The angelica (Angelica archangelica) , native to northern Europe, is a sculptural plant with colorful inflorescences in summer. It is used to treat cold and bronchitis and against indigestion
- Name: Angelica
- Scientific name: Angelica archangelica
- Part used: Leaves, root and essential oil
- Main components: Volatile oils (including phellandrene, pinene, borneol, Linalool, and limonene), iridoids, resin, coumarins (including bergapten and angelicin), valerianic acid and tannins
- Actions: Antispasmodic, diaphoretic, anti-inflammatory, expectorant, carminative, diuretic, antibacterial and digestive stimulant
It is said that its Latin name ( Herba angelica ) comes from the belief in its virtues against evil spirits and has been used for the treatment of diseases for centuries. The stems are also cooked, and their essential oil is used to season the food.
The angelica is a biannual or perennial robust plant with a short life and an extension of approximately 1.2 m. The flowers of angelica are highly branched and white with large leaves and stem, thick, reddish and robust, and can be used in cake decorating and cooking. From its seeds flattened and its root is obtained its essential oil, generally used as a condiment and in various liquors and snacks.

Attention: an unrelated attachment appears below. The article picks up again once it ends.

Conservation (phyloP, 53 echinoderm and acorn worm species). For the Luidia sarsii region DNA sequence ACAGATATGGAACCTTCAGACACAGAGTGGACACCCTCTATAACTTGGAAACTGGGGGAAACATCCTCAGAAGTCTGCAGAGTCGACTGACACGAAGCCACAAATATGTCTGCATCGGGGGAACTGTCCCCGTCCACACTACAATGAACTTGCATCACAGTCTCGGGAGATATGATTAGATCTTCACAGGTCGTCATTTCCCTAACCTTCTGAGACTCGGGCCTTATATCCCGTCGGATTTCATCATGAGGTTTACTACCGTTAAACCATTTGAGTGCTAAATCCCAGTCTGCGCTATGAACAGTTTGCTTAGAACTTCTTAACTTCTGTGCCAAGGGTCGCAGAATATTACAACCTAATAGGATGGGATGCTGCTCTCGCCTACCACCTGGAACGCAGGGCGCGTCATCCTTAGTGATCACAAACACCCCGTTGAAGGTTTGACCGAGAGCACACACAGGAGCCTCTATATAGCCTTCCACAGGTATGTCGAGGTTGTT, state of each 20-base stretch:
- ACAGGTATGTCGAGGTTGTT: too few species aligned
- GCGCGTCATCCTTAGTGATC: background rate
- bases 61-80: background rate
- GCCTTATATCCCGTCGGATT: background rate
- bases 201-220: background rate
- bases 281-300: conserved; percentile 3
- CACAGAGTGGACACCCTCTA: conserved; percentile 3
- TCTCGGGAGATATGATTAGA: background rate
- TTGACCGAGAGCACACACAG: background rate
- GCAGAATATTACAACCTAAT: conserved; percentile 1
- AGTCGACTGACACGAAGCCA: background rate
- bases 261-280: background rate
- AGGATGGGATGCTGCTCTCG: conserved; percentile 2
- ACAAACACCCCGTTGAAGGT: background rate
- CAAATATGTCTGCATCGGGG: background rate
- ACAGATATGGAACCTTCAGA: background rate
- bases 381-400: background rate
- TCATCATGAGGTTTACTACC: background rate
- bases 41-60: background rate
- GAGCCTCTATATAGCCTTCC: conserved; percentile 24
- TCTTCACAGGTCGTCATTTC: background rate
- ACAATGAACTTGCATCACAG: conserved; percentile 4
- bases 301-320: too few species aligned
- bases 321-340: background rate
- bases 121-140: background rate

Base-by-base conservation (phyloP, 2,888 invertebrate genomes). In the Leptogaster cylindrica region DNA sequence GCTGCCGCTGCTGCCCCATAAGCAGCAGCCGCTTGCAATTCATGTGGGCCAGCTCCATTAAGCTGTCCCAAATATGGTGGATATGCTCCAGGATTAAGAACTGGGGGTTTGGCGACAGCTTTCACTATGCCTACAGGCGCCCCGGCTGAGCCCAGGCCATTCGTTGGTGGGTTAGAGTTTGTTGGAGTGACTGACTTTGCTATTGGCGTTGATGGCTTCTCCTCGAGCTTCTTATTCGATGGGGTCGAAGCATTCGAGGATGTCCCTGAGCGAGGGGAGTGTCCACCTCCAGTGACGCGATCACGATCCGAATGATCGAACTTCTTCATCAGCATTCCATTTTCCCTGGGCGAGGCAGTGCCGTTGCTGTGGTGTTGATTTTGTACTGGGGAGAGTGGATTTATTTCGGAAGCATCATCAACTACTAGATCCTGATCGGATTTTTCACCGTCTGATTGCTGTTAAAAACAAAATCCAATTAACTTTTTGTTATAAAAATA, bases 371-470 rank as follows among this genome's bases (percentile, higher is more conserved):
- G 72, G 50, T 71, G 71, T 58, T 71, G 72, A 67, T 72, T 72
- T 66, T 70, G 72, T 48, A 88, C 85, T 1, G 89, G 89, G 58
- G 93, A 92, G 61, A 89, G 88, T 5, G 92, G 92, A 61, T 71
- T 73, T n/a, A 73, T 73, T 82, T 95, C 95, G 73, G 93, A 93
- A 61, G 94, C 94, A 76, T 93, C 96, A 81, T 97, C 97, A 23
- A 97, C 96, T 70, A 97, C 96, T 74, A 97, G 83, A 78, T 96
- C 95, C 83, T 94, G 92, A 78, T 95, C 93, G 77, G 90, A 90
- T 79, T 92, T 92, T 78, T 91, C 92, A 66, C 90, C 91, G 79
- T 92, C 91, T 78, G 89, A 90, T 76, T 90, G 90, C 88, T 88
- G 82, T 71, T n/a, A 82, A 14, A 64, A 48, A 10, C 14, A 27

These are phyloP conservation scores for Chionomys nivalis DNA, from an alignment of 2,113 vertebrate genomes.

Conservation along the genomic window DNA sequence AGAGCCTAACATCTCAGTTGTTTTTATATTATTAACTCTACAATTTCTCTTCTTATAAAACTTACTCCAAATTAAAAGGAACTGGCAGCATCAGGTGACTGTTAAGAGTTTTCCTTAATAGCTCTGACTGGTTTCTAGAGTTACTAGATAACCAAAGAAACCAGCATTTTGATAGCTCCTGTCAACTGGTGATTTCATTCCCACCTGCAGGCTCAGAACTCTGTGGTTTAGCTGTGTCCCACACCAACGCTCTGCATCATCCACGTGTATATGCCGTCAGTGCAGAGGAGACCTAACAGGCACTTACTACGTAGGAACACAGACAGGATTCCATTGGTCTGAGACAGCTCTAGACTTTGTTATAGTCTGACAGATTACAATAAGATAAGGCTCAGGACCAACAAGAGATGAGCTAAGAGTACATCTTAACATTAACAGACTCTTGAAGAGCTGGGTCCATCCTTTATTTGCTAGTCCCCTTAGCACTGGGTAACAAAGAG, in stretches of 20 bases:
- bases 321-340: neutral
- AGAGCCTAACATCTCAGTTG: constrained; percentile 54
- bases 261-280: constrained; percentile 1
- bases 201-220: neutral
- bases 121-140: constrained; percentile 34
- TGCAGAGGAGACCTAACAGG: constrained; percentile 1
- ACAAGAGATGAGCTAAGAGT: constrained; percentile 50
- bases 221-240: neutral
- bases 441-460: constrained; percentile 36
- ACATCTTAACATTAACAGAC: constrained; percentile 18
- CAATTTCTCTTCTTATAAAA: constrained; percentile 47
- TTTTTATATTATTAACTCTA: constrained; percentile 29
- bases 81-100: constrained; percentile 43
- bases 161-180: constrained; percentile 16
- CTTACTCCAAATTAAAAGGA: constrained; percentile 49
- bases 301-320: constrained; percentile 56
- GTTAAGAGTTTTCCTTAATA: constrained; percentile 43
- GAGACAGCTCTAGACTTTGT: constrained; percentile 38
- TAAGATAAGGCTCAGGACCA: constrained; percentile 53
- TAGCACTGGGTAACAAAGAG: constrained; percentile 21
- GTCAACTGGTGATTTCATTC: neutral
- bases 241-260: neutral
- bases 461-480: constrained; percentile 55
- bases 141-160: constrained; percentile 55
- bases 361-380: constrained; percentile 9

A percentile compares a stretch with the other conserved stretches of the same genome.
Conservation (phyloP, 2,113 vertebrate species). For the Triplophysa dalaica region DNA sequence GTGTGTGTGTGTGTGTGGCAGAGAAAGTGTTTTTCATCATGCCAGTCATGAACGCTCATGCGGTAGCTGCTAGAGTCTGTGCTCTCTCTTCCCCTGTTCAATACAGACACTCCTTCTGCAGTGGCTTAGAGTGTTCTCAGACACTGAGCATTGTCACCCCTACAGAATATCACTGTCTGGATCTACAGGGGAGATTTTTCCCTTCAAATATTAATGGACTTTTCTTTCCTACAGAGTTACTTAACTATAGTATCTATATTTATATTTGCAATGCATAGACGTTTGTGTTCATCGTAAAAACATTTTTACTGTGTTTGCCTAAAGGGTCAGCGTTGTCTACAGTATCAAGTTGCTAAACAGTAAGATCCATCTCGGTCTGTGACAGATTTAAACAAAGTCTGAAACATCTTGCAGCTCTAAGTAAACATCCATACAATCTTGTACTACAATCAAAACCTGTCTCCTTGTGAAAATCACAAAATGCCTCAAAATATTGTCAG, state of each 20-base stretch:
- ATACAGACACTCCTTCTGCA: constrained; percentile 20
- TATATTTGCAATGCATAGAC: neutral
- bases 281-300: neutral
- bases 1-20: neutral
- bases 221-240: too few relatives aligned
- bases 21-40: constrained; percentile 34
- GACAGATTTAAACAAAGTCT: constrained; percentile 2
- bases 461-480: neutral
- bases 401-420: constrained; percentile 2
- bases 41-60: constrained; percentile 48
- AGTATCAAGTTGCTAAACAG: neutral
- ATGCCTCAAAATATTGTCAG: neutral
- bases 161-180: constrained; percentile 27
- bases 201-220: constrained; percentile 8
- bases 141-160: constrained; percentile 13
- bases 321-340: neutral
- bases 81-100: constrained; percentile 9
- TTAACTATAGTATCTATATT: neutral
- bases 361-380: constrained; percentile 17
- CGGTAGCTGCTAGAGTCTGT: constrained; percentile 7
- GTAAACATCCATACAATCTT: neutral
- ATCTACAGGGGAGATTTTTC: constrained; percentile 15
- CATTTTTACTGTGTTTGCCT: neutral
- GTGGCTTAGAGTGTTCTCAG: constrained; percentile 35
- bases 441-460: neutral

How to use it
After meals, you can have a cup of standard infusion obtained from the leaves of angelica for indigestion. You can also take from half to 1 cup of root decoction, prepared by simmering 15 g of root in 600 ml of water for 5 minutes, for any cold treatment that requires increasing body heat, as well as for rheumatic problems or arthritis due to age or lack of circulation, and also bad digestion.
From the angelica, one obtains a massage oil that, applying 5 drops to 15 ml of almond oil, is used to rub the chest in case of bronchitis or cough and to massage the arthritic joints. In tincture has two different applications:
- Take 3 ml (60 drops) 3 times daily of tincture of leaves for bronchitis or flatulence.
- Take 1-2 ml (20-40 drops) of root tincture 3 times a day for bronchial catarrhs, chest cough, digestive problems including chronic indigestion or lack of appetite, or as a liver stimulant.
How to grow it
The angelica is found in humid and grassy areas of the north and east of Europe and in Asia and is cultivated in deep, fertile soil and humid in the sun or in the shade.
The seeds are planted at ground level when they are ripe or in spring and a seedbed is prepared when the size of the shoots allows its handling. The essential oil of the seeds and the root is also used as a condiment and in liquors and snacks.
The leaves and stems are harvested at the beginning of summer, the roots from one year to the next in autumn and the seeds when they are ripe. The stalk can be frosted and used in cake decorating and cooking.
Warning: Avoid during pregnancy. It should not be taken in therapeutic doses if one is diabetic except for an optional prescription and sun exposure should be avoided if it is used externally (phototoxic).